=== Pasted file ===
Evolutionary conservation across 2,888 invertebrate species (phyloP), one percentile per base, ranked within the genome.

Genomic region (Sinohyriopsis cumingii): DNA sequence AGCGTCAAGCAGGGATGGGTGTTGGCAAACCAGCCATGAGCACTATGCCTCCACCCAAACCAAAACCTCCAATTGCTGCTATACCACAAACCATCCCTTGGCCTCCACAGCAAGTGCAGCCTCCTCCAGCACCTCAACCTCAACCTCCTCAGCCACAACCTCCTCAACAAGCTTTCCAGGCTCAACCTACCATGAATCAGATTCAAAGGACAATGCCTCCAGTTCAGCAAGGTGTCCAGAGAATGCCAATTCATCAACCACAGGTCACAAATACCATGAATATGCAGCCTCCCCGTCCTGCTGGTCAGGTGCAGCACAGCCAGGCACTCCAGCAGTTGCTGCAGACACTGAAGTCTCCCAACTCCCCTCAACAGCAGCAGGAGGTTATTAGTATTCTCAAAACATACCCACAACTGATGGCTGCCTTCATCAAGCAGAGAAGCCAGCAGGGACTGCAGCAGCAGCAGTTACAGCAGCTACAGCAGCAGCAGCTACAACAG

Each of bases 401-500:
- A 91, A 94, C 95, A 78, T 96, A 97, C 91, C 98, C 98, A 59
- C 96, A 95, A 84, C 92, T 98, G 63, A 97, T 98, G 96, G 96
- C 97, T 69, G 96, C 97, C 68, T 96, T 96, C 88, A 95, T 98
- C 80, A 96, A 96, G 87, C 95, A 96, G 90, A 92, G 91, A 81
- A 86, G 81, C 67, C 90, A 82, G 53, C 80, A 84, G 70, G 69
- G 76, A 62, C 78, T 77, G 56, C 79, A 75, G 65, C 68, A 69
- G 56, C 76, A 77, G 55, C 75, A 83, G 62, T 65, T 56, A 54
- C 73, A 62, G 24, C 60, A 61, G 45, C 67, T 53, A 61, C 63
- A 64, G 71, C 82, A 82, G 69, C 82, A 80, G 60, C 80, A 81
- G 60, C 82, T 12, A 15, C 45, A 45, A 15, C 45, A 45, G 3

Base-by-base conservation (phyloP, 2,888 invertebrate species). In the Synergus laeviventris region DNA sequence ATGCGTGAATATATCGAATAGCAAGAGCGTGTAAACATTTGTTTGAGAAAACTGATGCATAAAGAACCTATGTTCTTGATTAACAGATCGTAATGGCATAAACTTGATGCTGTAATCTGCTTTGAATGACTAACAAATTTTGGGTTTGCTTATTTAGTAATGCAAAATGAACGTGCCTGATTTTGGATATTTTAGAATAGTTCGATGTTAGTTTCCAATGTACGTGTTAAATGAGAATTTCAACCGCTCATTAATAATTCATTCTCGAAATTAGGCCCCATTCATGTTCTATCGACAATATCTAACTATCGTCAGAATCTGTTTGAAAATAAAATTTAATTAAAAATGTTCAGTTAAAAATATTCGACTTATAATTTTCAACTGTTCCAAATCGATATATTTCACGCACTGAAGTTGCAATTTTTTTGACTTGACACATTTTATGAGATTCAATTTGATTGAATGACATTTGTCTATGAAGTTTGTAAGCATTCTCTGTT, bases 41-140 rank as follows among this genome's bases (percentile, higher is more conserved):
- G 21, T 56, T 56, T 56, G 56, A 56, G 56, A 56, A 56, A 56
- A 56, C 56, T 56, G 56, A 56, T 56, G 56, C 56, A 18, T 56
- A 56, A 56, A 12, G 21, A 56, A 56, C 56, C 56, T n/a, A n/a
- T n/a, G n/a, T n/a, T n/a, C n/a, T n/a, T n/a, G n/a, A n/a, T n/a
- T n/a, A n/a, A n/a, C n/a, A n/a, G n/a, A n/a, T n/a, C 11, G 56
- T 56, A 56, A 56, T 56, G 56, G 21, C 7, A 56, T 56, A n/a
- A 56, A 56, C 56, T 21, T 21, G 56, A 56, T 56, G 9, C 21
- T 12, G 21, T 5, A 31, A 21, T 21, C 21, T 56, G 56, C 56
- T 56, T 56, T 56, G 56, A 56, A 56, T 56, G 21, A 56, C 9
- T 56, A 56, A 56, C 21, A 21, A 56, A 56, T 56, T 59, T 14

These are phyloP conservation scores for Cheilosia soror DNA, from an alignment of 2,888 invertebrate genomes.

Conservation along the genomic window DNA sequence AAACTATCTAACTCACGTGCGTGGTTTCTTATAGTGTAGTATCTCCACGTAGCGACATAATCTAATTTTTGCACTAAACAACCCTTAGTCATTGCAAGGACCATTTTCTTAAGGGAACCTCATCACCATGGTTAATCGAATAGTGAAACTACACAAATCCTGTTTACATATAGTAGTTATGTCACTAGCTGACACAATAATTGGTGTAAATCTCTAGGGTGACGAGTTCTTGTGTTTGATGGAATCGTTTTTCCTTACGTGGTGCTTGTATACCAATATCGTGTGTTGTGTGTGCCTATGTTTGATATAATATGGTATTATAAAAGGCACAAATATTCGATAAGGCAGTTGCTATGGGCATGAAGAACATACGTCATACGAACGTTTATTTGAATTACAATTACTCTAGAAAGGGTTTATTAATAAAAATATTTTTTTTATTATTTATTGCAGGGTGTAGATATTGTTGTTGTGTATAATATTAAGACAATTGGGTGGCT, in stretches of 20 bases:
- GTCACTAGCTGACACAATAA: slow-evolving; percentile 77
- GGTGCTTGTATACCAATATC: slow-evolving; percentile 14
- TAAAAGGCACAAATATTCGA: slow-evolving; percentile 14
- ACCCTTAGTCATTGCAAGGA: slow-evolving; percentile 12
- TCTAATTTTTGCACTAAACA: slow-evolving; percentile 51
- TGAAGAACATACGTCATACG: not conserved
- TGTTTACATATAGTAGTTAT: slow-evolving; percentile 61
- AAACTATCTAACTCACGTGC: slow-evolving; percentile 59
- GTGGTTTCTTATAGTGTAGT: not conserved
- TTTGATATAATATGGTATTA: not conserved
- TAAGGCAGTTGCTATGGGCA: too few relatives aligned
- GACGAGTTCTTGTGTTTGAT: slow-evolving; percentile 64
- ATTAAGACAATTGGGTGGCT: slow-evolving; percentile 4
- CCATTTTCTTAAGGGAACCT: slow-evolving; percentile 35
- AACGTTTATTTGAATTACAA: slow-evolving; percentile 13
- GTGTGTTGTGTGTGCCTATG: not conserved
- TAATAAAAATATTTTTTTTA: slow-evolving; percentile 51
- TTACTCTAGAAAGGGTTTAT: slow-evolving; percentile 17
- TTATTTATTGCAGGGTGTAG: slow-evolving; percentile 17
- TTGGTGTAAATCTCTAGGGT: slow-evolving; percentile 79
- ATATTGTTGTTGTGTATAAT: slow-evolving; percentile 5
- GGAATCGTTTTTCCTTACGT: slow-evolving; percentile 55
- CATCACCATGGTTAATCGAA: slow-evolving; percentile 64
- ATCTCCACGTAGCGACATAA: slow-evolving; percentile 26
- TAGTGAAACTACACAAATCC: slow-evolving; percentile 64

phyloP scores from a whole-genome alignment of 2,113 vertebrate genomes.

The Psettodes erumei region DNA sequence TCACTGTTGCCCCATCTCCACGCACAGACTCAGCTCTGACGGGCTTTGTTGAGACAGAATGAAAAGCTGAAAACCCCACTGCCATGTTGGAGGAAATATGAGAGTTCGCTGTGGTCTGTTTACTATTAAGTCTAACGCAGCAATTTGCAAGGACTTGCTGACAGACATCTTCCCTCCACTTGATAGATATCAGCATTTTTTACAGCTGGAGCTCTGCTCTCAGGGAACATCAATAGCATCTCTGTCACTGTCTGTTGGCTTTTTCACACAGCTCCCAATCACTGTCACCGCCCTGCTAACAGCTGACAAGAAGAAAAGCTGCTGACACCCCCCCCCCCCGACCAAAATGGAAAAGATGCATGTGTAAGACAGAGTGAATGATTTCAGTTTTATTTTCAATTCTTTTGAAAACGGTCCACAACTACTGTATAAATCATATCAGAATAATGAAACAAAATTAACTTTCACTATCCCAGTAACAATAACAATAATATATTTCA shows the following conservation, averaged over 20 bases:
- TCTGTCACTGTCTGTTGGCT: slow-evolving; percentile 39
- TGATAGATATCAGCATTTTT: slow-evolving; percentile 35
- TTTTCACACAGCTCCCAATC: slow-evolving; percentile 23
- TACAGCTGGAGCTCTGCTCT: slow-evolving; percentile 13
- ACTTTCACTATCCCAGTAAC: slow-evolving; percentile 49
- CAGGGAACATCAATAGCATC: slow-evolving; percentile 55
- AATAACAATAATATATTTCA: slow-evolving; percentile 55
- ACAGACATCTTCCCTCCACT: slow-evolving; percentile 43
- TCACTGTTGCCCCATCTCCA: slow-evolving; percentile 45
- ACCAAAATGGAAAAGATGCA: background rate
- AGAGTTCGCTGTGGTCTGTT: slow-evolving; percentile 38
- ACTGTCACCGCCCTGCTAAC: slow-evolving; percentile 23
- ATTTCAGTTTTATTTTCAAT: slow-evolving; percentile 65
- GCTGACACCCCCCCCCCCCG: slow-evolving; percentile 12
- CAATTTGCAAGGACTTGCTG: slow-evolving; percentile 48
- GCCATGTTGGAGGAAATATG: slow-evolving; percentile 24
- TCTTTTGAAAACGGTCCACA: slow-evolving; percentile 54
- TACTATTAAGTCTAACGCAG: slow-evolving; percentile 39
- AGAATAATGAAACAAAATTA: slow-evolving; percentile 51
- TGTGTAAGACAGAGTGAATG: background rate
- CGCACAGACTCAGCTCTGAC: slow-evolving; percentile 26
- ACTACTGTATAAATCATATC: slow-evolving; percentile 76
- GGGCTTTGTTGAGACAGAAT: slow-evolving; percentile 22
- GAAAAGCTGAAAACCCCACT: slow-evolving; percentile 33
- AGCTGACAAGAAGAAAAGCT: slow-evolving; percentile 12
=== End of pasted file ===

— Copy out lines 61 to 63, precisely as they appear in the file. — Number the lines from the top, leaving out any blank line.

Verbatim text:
- ACAGACATCTTCCCTCCACT: slow-evolving; percentile 43
- TCACTGTTGCCCCATCTCCA: slow-evolving; percentile 45
- ACCAAAATGGAAAAGATGCA: background rate